Will your church be celebrating the multicultural church of Christ this All Nations Heritage Sunday? The order deadline for bulletin inserts and covers is July 25.
Check out the new Race Relations US-Midwest newsletter, a reflection on soul care from Viviana Cornejo.
Check out this selection from Race Relations' US-West newsletter for June, a reflection on Ephesians 2 with suggested questions for discussion.
This Asian American and Pacific Islander Heritage Month, the Office of Race Relations is highlighting members of these communities who are part of the CRC. First up: Shiao Chong, editor of The Banner!
Inspired by the YWCA's national Stand Against Racism campaign, Calvin College and The Office of Race Relations are hosting a worship service on Wednesday, April 19.
This March 25, join the Office of Race Relations and Congregations Organizing for Racial Reconciliation (CORR) for a day of learning with Peter Cha!
As people who seek to follow Jesus, we cannot ignore the racial realities in our relationships and communities. We want easy answers and quick fixes but that's not how God intends for us to live.
Martin Luther King, Jr. day is not a “Black” holiday. It is a day to affirm the dignity of all people. It is a day to remember the example of King – a drum major for justice.
A couple of weeks ago, leaders of Christian Reformed Church ministries issued a Statement on Racism to all pastors in the denomination. Let's have a conversation about the Statement, and the topic it addresses.
With the recent note on race relations put out by CRC Staff we need this article to show up in this section so we can respond or comment.
World Communion Sunday is October 2! Attached to this post you'll find prayers, litanies, and much more to use or adapt for your worship setting.
Every year churches across the CRC celebrate All Nations Heritage Sunday using worship resources from Race Relations. Last year almost 20,000 bulletin inserts and covers were ordered! Join us in the celebration.
Racism is not part of God’s grand design. Human beings are the architects of racism. However, through Jesus Christ, God is reconciling us to Himself, and to each other, rebuilding what we destroyed.
I want us to wrestle with conversations that may be difficult. I want us to enter together into the beautiful mess of reconciliation. I want us to have a candid conversation, as family, about race.
The same power that rose Jesus from the grave and caused his resurrection is at work in the surrendered hearts of the believers who live for racial healing and justice in our world today.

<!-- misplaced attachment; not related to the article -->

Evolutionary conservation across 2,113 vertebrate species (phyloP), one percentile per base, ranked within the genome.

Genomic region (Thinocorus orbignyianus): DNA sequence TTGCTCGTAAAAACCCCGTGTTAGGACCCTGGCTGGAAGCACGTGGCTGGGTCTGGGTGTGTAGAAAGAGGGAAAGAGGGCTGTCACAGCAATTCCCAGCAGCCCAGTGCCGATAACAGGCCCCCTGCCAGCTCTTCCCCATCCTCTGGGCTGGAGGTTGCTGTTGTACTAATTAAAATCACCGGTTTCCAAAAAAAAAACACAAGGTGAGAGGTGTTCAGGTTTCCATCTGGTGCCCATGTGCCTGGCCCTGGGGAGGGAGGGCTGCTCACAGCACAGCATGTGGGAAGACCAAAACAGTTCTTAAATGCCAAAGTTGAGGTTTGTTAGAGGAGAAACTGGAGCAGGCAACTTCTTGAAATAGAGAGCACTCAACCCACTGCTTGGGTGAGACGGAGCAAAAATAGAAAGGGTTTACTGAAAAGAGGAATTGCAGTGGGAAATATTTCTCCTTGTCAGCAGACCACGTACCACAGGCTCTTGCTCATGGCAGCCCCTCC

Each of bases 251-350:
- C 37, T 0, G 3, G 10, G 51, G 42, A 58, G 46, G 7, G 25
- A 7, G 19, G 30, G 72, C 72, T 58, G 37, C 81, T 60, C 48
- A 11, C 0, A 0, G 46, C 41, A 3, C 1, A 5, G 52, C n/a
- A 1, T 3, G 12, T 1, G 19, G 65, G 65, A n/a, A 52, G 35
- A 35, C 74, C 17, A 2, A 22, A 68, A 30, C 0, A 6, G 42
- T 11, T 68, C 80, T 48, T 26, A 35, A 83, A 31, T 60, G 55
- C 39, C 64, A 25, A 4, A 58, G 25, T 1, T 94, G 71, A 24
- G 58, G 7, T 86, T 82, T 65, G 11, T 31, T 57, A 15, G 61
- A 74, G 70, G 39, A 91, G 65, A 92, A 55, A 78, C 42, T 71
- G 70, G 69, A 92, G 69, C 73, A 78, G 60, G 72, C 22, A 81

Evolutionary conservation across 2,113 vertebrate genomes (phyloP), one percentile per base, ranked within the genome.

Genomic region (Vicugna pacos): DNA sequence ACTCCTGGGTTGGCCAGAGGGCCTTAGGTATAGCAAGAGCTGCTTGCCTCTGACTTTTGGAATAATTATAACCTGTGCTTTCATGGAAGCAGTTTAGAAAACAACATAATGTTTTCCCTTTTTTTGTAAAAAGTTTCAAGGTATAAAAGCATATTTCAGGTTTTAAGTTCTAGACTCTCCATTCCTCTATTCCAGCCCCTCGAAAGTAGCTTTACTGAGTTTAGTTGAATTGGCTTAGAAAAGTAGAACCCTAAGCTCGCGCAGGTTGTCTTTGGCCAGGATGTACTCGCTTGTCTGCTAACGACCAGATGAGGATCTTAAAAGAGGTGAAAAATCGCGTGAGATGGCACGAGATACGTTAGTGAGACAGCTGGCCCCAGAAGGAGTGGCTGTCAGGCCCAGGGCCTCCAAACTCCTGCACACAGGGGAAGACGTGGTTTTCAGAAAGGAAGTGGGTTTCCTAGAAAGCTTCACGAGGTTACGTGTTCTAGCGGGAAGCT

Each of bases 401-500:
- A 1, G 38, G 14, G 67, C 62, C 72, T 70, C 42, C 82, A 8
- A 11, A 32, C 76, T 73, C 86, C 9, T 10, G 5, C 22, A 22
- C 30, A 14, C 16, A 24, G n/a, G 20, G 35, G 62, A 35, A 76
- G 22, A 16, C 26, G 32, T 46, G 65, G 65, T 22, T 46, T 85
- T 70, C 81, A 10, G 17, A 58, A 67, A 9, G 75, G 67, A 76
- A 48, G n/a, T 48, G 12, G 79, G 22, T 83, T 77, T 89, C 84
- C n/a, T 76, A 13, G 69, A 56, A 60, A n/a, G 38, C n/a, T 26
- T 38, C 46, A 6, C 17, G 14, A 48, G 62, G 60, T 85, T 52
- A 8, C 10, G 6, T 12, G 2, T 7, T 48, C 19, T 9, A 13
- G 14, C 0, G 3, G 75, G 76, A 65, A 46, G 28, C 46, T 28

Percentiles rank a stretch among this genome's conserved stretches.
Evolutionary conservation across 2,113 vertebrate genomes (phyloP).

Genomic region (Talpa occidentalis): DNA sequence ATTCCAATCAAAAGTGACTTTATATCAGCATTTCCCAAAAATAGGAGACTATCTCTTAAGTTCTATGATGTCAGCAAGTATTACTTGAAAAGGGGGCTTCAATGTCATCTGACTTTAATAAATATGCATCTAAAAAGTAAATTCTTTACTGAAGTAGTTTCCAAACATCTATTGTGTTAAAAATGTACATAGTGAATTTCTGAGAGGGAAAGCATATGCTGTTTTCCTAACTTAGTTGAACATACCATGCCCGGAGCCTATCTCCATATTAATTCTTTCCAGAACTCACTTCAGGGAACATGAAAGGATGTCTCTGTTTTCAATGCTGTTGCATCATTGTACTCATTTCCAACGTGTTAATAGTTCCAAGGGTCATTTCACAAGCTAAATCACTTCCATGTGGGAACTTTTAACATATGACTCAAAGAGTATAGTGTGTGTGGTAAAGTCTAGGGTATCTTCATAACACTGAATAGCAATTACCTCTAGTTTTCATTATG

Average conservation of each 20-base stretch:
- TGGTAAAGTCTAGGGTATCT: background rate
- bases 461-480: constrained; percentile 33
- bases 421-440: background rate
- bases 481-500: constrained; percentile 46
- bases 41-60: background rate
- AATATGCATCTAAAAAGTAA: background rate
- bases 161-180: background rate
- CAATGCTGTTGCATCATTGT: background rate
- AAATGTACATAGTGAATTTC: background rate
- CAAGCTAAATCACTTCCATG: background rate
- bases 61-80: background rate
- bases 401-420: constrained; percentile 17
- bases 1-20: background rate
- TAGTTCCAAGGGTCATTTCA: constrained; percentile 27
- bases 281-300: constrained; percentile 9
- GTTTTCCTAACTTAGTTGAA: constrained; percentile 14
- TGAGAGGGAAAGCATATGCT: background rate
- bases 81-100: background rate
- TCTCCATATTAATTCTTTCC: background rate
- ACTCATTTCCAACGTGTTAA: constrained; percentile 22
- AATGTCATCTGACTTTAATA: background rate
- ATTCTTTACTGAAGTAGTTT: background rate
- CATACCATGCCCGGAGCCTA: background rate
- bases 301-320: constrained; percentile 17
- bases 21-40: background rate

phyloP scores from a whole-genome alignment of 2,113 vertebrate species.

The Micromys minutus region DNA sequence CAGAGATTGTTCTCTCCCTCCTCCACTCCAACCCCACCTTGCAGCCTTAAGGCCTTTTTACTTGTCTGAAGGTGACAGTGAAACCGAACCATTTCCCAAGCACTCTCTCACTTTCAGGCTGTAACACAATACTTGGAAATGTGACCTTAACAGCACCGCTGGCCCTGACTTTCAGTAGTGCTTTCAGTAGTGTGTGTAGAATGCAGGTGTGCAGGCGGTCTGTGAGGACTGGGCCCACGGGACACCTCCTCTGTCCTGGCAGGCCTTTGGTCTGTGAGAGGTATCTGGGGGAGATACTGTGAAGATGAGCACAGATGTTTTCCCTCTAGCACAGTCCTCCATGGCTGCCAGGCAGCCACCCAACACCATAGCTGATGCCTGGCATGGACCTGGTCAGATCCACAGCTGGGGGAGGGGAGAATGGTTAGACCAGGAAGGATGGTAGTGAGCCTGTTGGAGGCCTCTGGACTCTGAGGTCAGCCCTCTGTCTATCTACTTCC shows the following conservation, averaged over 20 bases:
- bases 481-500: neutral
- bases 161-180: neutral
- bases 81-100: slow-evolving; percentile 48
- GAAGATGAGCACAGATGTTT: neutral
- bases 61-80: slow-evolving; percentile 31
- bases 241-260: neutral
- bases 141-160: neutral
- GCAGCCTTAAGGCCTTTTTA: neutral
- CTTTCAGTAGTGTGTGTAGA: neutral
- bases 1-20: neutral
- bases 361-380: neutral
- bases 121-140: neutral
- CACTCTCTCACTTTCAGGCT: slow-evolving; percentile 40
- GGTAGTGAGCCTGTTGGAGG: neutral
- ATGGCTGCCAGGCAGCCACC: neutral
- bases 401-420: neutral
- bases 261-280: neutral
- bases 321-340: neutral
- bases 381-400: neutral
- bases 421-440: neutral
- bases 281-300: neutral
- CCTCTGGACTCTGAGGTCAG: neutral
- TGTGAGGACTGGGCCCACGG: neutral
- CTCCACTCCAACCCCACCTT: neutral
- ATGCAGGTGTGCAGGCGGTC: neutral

In his article "Through African Eyes" http://www.firstthings.com/article/2015/10/through-african-eyes
John Azumah, professor of World Christianity and Islam at Columbia Theological Seminary.relates how North American churches can embody cultural imperialism with a very paternalistic...
In this interactive webinar, four panelists give their Top 5 Lists, from four different perspectives, for becoming more hospitable and loving in a diverse world.
November is Native American Heritage Month. Interested in celebrating it at your church? We've put together free worship materials for you to use!
In the wake of the Charleston shooting, many parents are wondering, "How can I talk with my kids about this? How much can they handle? How soon?"
Lamenting is painful and there's nothing "dignified" or "pretty" about it. The Church needs to face the reality of racism in America and to join others in crying out to our Lord for deliverance.
Prejudice has a long shelf life. Chances are that you (and I) keep prejudice neatly tucked away under the cover of noble virtues, traditions or plain thoughtlessness.
This article was printed on the front page (Friday, December 27, 2014) in the Fort Wayne News-Sentinel newspaper. It is a great testimony of racial reconciliation and on what God is doing through the Body of Christ at Community CRC.
It has been impossible not to hear of several tragic incidents of death of black men during confrontations with police. I have been struck and saddened by the deaths of people I did not know...
This litany celebrates our unity in Christ through words and through the action of weaving ribbons into loose fabric, creating a wonderfully diverse tapestry.